Brent meeker writes:

> Evolution explains why we have good and bad, but it doesn't explain why > good and bad feel as they do, or why we *should* care about good and > bad
That's asking why we should care about what we should care about, i.e. good and bad.  
Good feels as it does because it is (or was) evolutionarily advantageous to do that, e.g. 
have sex.  Bad feels as it does because it is (or was) evolutionarily advantageous to not 
do that, e.g. hold your hand in the fire.  If it felt good you'd do it, because that's 
what "feels good" means, a feeling you want to have.

But it is not an absurd question to ask whether something we have evolved to think is good really is good. You are focussing on the descriptive aspect of ethics and ignoring the normative. Even if it could be shown that a certain ethical belief has been hardwired into our brains this does not make the qustion of whether the belief is one we ought to have an absurd one. We could decide that evolution sucks and we have to deliberately flout it in every way we can. It might not be a wise policy but it is not *wrong* in the way it would be wrong to claim that God made the world 6000 years ago.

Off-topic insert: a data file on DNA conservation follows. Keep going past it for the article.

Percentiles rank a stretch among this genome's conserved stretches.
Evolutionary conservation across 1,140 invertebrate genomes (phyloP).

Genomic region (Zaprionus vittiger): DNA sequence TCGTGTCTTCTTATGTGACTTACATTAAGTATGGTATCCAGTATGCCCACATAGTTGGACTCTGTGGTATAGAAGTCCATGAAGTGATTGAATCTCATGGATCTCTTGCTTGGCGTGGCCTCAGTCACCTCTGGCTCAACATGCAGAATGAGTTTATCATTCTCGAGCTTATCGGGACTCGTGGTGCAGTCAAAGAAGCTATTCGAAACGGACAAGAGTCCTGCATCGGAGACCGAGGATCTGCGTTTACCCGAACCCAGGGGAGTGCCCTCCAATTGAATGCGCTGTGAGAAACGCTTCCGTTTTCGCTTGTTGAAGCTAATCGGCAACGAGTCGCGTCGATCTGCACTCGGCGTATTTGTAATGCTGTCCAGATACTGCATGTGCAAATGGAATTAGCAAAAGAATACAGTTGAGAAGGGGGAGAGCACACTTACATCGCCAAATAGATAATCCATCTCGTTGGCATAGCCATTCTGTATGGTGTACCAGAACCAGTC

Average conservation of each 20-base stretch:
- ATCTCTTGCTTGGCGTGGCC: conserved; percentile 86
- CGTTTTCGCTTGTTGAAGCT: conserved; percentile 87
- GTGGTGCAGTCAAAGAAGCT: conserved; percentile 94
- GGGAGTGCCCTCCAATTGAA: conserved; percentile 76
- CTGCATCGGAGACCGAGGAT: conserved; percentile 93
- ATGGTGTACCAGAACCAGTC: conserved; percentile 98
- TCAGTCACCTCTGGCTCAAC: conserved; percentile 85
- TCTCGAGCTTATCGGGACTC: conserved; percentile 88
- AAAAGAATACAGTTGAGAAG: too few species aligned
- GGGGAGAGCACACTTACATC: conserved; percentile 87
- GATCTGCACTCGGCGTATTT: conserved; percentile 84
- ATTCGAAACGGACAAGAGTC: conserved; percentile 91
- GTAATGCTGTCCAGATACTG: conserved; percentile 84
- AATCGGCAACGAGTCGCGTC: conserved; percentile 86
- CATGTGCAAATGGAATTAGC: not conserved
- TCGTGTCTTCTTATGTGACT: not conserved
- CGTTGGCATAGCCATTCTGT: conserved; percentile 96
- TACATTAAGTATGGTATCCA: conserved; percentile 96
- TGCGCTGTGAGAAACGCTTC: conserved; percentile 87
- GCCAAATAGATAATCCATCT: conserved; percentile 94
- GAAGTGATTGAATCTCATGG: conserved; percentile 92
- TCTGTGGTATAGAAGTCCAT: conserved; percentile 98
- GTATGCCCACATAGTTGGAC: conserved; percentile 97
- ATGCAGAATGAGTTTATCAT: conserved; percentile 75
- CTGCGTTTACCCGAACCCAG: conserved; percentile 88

>beyond following some imperative of evolution. For example, the Nazis > argued that eliminating inferior specimens from the gene pool would ultimately > produce a superior species. Aside from their irrational inclusion of certain > groups as inferior, they were right: we could breed superior humans following > Nazi eugenic programs, and perhaps on other worlds evolution has made such > programs a natural part of life, regarded by everyone as "good". Yet most of > us would regard them as bad, regardless of their practical benefits.

Would we?  Before the Nazis gave it a bad name, eugenics was a popular movement 
in the U.S. mostly directed at sterilizing mentally retarded people.  I think 
it would be regarded as bad simply because we don't trust government power to 
be exercised prudently or to be easily limited  - both practical 
considerations.  If eugenics is practiced voluntarily, as it is being practiced 
in the U.S., I don't think anyone will object (well a few fundamentalist 
luddites will).

What about if we tested every child and allowed only the superior ones to reproduce? The point is, many people would just say this is wrong, regardless of the potential benefits to society or the species, and the response to this is not that it is absurd to hold it as wrong (leaving aside emotional rhetoric).

Stathis Papaioannou
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